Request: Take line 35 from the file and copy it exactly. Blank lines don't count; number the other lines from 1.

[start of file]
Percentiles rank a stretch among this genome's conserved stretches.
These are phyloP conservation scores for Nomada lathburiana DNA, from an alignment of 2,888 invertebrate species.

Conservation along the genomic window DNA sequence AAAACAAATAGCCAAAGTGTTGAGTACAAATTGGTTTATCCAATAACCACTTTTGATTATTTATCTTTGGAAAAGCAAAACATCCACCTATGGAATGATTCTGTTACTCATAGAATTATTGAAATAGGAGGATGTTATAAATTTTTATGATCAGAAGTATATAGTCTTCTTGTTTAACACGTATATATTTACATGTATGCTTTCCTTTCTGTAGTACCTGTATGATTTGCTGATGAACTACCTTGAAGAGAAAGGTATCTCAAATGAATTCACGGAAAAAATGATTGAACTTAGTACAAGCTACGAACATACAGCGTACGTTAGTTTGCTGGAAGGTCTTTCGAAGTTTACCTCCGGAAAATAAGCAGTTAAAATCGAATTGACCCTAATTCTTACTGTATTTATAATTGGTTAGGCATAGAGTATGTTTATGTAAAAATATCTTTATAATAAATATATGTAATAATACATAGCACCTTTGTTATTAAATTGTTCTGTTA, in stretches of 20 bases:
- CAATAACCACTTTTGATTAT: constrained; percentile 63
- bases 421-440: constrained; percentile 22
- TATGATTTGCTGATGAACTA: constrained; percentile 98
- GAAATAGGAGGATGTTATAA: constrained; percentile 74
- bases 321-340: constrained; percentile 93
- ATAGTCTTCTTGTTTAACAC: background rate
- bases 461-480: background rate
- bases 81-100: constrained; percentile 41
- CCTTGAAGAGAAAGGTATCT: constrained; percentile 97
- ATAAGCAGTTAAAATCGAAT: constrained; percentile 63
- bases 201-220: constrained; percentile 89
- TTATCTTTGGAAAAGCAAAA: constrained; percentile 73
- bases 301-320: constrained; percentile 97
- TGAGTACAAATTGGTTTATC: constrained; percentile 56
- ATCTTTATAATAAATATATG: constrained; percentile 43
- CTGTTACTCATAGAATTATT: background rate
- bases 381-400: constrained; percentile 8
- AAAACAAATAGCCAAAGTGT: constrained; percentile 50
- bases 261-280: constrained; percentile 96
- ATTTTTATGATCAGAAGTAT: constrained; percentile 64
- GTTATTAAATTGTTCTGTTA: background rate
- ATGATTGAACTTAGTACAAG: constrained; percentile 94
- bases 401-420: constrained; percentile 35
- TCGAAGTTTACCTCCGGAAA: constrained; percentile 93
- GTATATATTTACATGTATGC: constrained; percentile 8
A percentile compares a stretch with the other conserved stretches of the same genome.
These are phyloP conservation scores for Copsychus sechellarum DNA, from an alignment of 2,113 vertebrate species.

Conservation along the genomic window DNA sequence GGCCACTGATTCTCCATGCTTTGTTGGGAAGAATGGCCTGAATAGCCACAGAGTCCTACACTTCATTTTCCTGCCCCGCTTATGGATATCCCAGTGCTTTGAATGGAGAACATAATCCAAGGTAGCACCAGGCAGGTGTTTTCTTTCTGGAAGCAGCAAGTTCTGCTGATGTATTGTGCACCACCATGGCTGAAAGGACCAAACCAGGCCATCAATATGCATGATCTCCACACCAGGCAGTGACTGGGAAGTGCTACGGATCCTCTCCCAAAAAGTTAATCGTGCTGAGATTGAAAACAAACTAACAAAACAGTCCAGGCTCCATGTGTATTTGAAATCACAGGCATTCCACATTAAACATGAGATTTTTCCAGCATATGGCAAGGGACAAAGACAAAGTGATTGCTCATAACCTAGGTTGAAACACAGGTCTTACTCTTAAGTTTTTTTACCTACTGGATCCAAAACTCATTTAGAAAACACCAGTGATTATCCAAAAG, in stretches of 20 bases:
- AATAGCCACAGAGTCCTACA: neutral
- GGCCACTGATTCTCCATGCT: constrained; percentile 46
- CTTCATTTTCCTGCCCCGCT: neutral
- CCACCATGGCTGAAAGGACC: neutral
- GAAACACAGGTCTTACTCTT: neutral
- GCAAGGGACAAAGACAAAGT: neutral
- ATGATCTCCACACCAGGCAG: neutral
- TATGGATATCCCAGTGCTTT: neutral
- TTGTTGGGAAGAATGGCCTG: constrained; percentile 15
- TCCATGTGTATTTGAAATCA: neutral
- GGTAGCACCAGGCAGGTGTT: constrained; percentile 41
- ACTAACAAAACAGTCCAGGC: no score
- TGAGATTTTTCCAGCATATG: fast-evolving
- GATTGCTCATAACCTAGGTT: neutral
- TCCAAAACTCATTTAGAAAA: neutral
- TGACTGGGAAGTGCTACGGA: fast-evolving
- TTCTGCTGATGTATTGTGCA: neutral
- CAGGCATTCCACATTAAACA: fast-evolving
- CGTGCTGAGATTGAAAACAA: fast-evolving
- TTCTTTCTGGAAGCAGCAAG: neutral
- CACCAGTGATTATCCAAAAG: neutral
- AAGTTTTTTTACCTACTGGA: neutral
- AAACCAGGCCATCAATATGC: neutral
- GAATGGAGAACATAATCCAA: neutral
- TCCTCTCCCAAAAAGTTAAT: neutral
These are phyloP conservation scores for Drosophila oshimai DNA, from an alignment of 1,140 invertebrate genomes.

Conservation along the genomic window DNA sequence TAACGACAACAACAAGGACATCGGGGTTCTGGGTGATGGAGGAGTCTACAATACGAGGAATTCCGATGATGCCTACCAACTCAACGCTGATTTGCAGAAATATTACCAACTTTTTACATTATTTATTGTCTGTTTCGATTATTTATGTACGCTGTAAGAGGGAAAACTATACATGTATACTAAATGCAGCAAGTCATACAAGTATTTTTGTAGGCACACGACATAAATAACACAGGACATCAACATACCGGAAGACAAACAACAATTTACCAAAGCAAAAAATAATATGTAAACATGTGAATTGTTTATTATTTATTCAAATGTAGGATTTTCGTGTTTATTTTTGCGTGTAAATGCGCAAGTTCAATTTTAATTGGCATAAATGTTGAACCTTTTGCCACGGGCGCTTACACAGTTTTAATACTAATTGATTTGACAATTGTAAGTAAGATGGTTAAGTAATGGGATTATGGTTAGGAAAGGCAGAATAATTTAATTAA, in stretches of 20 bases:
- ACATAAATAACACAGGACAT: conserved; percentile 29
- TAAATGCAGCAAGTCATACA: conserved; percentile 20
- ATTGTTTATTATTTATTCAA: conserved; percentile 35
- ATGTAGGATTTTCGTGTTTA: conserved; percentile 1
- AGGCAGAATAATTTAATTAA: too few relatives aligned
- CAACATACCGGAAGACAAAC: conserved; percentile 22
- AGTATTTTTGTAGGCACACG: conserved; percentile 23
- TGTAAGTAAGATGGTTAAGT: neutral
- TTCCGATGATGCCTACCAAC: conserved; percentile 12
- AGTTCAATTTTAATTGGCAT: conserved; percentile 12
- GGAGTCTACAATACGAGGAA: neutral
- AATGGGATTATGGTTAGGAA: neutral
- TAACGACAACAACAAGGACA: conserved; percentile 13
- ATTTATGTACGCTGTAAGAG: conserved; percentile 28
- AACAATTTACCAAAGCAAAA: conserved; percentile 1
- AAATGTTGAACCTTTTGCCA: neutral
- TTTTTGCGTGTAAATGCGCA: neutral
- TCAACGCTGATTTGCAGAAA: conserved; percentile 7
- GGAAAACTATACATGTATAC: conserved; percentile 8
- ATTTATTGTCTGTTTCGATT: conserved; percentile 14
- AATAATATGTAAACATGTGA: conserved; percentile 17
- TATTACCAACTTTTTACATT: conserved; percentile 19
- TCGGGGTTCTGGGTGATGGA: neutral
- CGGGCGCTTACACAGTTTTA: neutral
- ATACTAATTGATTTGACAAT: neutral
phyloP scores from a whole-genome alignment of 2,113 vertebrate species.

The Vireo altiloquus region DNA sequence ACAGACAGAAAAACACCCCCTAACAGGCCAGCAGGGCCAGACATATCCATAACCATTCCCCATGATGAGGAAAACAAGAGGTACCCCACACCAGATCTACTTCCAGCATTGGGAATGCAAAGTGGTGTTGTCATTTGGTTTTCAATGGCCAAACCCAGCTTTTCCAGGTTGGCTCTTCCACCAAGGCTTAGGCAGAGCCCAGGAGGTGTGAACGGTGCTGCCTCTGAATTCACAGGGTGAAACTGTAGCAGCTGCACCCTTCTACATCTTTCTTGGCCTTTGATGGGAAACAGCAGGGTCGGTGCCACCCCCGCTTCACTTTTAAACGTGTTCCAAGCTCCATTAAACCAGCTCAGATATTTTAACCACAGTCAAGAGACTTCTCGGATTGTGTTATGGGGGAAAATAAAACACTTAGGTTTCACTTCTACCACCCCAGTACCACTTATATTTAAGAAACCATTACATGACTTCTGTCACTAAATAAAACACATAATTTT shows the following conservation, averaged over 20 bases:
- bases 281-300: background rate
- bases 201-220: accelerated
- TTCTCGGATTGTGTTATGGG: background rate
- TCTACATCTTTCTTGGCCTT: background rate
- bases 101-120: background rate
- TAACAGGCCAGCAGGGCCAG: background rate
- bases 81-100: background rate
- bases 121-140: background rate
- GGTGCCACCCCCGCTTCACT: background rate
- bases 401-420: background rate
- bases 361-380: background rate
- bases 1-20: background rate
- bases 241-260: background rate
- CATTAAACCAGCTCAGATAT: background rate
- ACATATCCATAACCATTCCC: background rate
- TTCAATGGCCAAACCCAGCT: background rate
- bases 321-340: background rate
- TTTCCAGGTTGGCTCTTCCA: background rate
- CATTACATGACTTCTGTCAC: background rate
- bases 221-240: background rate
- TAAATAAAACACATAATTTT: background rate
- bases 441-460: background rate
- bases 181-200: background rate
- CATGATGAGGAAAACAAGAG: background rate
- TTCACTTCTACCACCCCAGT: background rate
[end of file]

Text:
- CCACCATGGCTGAAAGGACC: neutral